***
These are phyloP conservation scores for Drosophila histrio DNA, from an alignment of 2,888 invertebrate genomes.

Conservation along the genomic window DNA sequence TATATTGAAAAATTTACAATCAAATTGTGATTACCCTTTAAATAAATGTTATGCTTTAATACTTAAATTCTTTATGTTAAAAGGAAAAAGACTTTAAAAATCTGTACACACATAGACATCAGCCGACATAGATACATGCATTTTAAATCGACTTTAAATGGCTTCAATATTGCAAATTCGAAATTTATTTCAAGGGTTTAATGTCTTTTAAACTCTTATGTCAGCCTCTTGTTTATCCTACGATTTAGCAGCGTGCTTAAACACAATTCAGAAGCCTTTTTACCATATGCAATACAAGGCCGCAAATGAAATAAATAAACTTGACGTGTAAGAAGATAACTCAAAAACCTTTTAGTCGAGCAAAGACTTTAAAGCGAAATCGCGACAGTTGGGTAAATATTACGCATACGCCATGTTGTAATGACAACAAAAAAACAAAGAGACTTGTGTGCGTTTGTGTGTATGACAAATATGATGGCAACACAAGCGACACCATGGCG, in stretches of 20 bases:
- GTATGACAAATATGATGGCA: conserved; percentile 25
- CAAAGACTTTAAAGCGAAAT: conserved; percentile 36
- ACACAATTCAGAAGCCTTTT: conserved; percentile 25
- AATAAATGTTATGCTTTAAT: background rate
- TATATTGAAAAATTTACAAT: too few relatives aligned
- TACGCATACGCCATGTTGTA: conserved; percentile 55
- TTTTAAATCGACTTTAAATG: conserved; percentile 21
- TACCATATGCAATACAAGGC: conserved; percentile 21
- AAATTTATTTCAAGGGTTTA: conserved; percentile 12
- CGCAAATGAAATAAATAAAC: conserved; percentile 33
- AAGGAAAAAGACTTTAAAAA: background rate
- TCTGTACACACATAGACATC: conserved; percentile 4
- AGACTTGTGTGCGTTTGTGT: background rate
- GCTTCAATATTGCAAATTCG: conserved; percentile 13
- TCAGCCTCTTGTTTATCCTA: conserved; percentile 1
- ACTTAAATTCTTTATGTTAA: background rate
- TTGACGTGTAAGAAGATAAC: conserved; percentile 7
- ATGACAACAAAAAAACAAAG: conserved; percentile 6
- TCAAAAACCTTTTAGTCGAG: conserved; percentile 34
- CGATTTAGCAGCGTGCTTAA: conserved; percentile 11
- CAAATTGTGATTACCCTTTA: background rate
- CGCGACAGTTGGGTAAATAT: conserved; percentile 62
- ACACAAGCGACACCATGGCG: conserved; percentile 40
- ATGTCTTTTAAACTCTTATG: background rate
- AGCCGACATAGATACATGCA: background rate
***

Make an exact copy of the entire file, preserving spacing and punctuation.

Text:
These are phyloP conservation scores for Drosophila histrio DNA, from an alignment of 2,888 invertebrate genomes.

Conservation along the genomic window DNA sequence TATATTGAAAAATTTACAATCAAATTGTGATTACCCTTTAAATAAATGTTATGCTTTAATACTTAAATTCTTTATGTTAAAAGGAAAAAGACTTTAAAAATCTGTACACACATAGACATCAGCCGACATAGATACATGCATTTTAAATCGACTTTAAATGGCTTCAATATTGCAAATTCGAAATTTATTTCAAGGGTTTAATGTCTTTTAAACTCTTATGTCAGCCTCTTGTTTATCCTACGATTTAGCAGCGTGCTTAAACACAATTCAGAAGCCTTTTTACCATATGCAATACAAGGCCGCAAATGAAATAAATAAACTTGACGTGTAAGAAGATAACTCAAAAACCTTTTAGTCGAGCAAAGACTTTAAAGCGAAATCGCGACAGTTGGGTAAATATTACGCATACGCCATGTTGTAATGACAACAAAAAAACAAAGAGACTTGTGTGCGTTTGTGTGTATGACAAATATGATGGCAACACAAGCGACACCATGGCG, in stretches of 20 bases:
- GTATGACAAATATGATGGCA: conserved; percentile 25
- CAAAGACTTTAAAGCGAAAT: conserved; percentile 36
- ACACAATTCAGAAGCCTTTT: conserved; percentile 25
- AATAAATGTTATGCTTTAAT: background rate
- TATATTGAAAAATTTACAAT: too few relatives aligned
- TACGCATACGCCATGTTGTA: conserved; percentile 55
- TTTTAAATCGACTTTAAATG: conserved; percentile 21
- TACCATATGCAATACAAGGC: conserved; percentile 21
- AAATTTATTTCAAGGGTTTA: conserved; percentile 12
- CGCAAATGAAATAAATAAAC: conserved; percentile 33
- AAGGAAAAAGACTTTAAAAA: background rate
- TCTGTACACACATAGACATC: conserved; percentile 4
- AGACTTGTGTGCGTTTGTGT: background rate
- GCTTCAATATTGCAAATTCG: conserved; percentile 13
- TCAGCCTCTTGTTTATCCTA: conserved; percentile 1
- ACTTAAATTCTTTATGTTAA: background rate
- TTGACGTGTAAGAAGATAAC: conserved; percentile 7
- ATGACAACAAAAAAACAAAG: conserved; percentile 6
- TCAAAAACCTTTTAGTCGAG: conserved; percentile 34
- CGATTTAGCAGCGTGCTTAA: conserved; percentile 11
- CAAATTGTGATTACCCTTTA: background rate
- CGCGACAGTTGGGTAAATAT: conserved; percentile 62
- ACACAAGCGACACCATGGCG: conserved; percentile 40
- ATGTCTTTTAAACTCTTATG: background rate
- AGCCGACATAGATACATGCA: background rate